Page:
That’s a surprise; I expected CJ Roberts to vote to strike down the Affordable Health Care Act. I guess he’s more of a switch hitter than I thought.
The Court upheld the Affordable Healthcare Act’s individual mandate not under the Commerce Clause — it acknowledges that not doing something can have no effect on commerce — but under the Taxing Clause.
This is really weird to say, but I actually agree with the dissent on this (although it’s a rare case that I agree with the conservative end of the bench on). Justices Scalia, Thomas, Alito and Kennedy write in the dissent, “The principal practical obstacle that prevents Congress from using the tax-and-spend power to assume all the general-welfare responsibilities traditionally exercised by the States is the sheer impossibility of managing a Federal Government large enough to administer such a system. That obstacle can be overcome by granting funds to the States, allowing them to administer the program. That is fair and constitutional enough when the States freely agree to have their powers employed and their employees enlisted in the federal scheme. But it is a blatant violation of the constitutional structure when the States have no choice.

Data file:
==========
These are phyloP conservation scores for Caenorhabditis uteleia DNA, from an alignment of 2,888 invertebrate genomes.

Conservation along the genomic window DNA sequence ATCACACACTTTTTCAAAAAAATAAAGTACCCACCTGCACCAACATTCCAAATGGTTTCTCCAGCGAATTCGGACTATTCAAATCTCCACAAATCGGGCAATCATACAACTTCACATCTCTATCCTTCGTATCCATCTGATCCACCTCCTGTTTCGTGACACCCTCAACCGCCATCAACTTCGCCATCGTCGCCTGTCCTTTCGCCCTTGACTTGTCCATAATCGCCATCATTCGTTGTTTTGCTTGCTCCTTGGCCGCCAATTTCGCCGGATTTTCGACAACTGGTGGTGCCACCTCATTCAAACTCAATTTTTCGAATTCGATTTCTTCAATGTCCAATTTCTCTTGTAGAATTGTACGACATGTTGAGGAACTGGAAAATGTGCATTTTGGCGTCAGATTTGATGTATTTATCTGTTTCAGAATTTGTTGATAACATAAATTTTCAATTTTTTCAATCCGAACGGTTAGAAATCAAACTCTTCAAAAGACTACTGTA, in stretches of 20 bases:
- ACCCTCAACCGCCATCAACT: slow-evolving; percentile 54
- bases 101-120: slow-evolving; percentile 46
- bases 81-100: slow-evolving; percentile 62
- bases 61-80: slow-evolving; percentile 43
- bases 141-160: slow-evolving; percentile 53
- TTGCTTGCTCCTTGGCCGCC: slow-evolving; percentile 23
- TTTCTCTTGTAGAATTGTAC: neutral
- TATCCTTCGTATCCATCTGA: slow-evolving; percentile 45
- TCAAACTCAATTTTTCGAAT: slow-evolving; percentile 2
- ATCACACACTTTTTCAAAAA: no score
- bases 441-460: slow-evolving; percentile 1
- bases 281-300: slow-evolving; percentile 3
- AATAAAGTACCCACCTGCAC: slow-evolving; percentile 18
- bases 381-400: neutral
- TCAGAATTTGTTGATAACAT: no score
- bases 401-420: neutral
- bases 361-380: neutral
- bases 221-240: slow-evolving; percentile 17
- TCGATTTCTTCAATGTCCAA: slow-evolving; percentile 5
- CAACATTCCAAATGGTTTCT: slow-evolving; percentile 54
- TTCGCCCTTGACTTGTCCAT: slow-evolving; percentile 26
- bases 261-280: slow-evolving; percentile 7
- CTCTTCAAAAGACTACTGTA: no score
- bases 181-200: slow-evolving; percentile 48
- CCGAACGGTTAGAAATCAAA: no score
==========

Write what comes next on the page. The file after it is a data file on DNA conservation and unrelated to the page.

“The Act before us here exceeds federal power both in
mandating the purchase of health insurance and in denying nonconsenting States all Medicaid funding.”
While this Act may benefit millions by requiring health insurance for all (and by providing an affordable option, paid through taxes, for those who cannot afford private insurance), I’m not sure this is really the way to go. I don’t think we can afford the fiscal cost of insuring millions through the federal system under this program, and I disagree with the new taxes and the new limitations in quantity and quality we face in healthcare.
Socialized medicine, here we come. Let’s look to England for our model (we all know how — um — successful English healthcare is…).